Sennachie 40-year-old blended Malt Scotch Whisky

Full disclosure always here at Whisky Rover, this sample was given to me by Andy, who is not only a good friend and an Ardbeg nut, but also a fellow member of #theTormore4 and knowledgeable whisky enthusiast. He played a small part in promoting this bottling known as the Sennachie.

Senna-what? Was my initial response as Andy handed over a sample and showed us the finished bottling, which has to be said was in a solid oak box that underlined its quality and craftsmanship. Inlaid with an exclusive Harris Tweed lining woven by Donald John Mackay MBE from the Isle of Harris. High expectations are set just from the presentation that lacked any of that cheapness seen via the Highland Park wooden frame nonsense that accompanied their recent Norse series. If these wood presentations were actual boats, one wouldn’t make it beyond the jetty whilst the other would see the other site of the Atlantic. I’ll let you decide which applies.

The Sennachie, or Sennachaidh, is the traditional storyteller in the Gaelic community and the official tasked with detailing the clan’s history and ensuring that this information is not lost. Basically, the person who had the responsibility to remember the legends and tales that have been plundered by marketers ever since. It was deemed an important role (by now Andy was inspired by Mark’s Waterford-ambassador persona and giving us the full works), including the whiskies that comprise this blended malt. Remember folks; 40 years will be the youngest component in this arsenal of geriatric whiskies.

What I will say is that this is a vatting of five Speyside and Highland malts to produce this lavish malt blend. Yes, I know the constitute parts but that’s not for me to disclose, but lets say there are some formidable distilleries within this mix. Distilled generally in 1975, these were married together in two hogsheads during 1983 and left to transform. In total these casks spent 32 years within Springbank distillery. This location arguably adds another twist to the agenda being far from Speyside or the Highland regions. A southern coastal location, residing alongside some of their finest casks it may have tossed an element of salt with an ocean breeze into these tasting notes. 

This release is exclusively available at the Carnegie Whisky Cellars in Dornoch for the recommended retail price of £500. By all accounts it has been selling well, which is a testimony to its tactile presentation and legacy. A relatively new arrival on the whisky scene, it’s a couple of doors down from the infamous Dornoch Castle Hotel, with its copious selection of whiskies proving to be a global draw. The Whisky Cellars has proven successful as well, winning awards and stocking an interesting mix of new and old whiskies for sale. From what I recall of Andy’s verbatim, this latest release is almost all spoken for and what few bottles remain will be on the shelves in Dornoch.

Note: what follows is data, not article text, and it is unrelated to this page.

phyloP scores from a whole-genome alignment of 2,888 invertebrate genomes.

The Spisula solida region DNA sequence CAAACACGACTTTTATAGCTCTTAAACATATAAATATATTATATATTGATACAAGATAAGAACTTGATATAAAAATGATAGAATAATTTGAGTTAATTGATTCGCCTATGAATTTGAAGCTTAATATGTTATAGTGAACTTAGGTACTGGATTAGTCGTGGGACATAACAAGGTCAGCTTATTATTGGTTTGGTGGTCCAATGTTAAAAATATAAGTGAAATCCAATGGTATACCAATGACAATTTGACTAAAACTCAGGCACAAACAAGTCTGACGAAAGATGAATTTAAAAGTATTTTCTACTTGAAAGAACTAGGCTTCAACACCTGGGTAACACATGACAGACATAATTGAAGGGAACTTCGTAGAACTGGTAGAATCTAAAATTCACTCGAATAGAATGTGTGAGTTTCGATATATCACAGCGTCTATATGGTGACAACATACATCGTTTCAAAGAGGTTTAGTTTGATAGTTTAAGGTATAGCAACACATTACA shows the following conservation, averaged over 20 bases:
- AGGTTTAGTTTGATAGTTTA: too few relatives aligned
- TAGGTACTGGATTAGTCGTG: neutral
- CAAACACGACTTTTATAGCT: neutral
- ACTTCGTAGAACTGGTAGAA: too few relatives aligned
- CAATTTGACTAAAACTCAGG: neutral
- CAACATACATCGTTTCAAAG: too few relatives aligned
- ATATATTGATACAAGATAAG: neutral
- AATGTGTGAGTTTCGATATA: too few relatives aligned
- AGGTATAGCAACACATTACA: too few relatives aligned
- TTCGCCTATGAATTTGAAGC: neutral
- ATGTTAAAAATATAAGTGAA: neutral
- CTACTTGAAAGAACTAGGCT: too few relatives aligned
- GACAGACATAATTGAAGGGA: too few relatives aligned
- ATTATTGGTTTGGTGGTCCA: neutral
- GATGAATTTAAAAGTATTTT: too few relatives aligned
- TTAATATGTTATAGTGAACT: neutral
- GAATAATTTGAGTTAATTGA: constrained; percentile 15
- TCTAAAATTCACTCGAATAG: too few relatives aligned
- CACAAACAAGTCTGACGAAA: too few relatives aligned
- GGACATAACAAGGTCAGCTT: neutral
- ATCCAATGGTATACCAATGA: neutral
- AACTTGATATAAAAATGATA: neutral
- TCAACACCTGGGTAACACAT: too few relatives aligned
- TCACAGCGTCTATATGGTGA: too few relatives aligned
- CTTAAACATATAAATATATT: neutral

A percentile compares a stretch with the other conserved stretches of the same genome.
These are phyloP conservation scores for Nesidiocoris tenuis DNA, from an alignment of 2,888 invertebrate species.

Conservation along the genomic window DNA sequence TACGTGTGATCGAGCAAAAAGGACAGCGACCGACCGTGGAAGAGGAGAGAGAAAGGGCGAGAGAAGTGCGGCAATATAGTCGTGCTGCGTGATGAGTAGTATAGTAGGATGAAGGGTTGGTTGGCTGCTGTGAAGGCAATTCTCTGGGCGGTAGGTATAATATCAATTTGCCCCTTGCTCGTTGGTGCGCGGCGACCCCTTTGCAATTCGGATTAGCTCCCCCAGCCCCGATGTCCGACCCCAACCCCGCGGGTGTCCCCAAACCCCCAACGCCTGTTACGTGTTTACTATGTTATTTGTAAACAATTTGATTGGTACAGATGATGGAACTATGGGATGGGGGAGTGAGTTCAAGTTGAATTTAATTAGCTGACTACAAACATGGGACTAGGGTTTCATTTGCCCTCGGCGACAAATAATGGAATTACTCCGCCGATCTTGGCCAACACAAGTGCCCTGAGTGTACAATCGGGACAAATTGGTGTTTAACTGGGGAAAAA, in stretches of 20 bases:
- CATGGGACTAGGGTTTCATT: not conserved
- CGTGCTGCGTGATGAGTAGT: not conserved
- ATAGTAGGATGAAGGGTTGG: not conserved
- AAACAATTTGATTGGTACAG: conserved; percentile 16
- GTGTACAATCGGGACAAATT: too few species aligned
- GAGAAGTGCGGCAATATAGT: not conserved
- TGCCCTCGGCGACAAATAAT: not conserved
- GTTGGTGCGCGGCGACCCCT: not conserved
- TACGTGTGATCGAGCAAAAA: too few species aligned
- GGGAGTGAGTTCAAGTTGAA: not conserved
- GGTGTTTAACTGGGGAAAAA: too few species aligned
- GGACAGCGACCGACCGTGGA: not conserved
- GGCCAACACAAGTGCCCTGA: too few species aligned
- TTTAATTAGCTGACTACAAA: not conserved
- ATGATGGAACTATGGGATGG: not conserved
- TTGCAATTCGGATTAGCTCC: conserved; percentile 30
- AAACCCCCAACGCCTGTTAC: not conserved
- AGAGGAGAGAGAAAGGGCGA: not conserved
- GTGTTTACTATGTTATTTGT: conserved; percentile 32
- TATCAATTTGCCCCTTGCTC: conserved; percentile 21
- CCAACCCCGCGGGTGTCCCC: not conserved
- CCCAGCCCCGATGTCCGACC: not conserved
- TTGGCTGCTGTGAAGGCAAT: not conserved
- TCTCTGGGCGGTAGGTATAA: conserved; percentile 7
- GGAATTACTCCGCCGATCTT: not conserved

Bottled at cask strength and natural colour, without chill filtration, this is how whisky should be. There are 2 batches bottled in 2016, 185 bottles from cask 83/254-2 and 195 bottles from cask 83/254-3. A touch of detail from the Harris Tweed itself, as each cask is represented by a different coloured lining; red for 83/254-2 and ochre for 83/254-3. Time then, for the verdict.

Colour: butterscotch
Nose: where to start is my initial thought? There a rich decadent caramel undercut with a lovely sherry influence including cherries, redcurrants and shards of dark chocolate. Layers of sweetness with honey, fudge and rosehip before subtle spicing with ginger, a gentle vanilla and cotton sheets. Beneath all this foliage is a delicate scattering of salt, apricots and caramelised apples. Then just for a moment a wisp of smoke to marry the whole experience.
Taste: now the Springbank influence becomes more apparent, now if feels more Campbeltown with its complexity and layers. Ginger snaps, walnuts dipped in dark chocolate, honeycomb, rubbed brass with cracked black pepper and sliced red apples. It’s a hybrid with one element not dominating any of the other contenders. 

Overall: a glorious nose that the palate doesn’t quite match, but it’s a thankless task upon reflection. The strength isn’t quite there, I felt there was a noticeable echo of what might have been. However, this shouldn’t distract from what is very much an exclusive and one-off whisky that we’ll never seen the likes of again. Knowing the component parts, for £500 this won’t be repeated so if you want a historical bottle then this is a serious option. 

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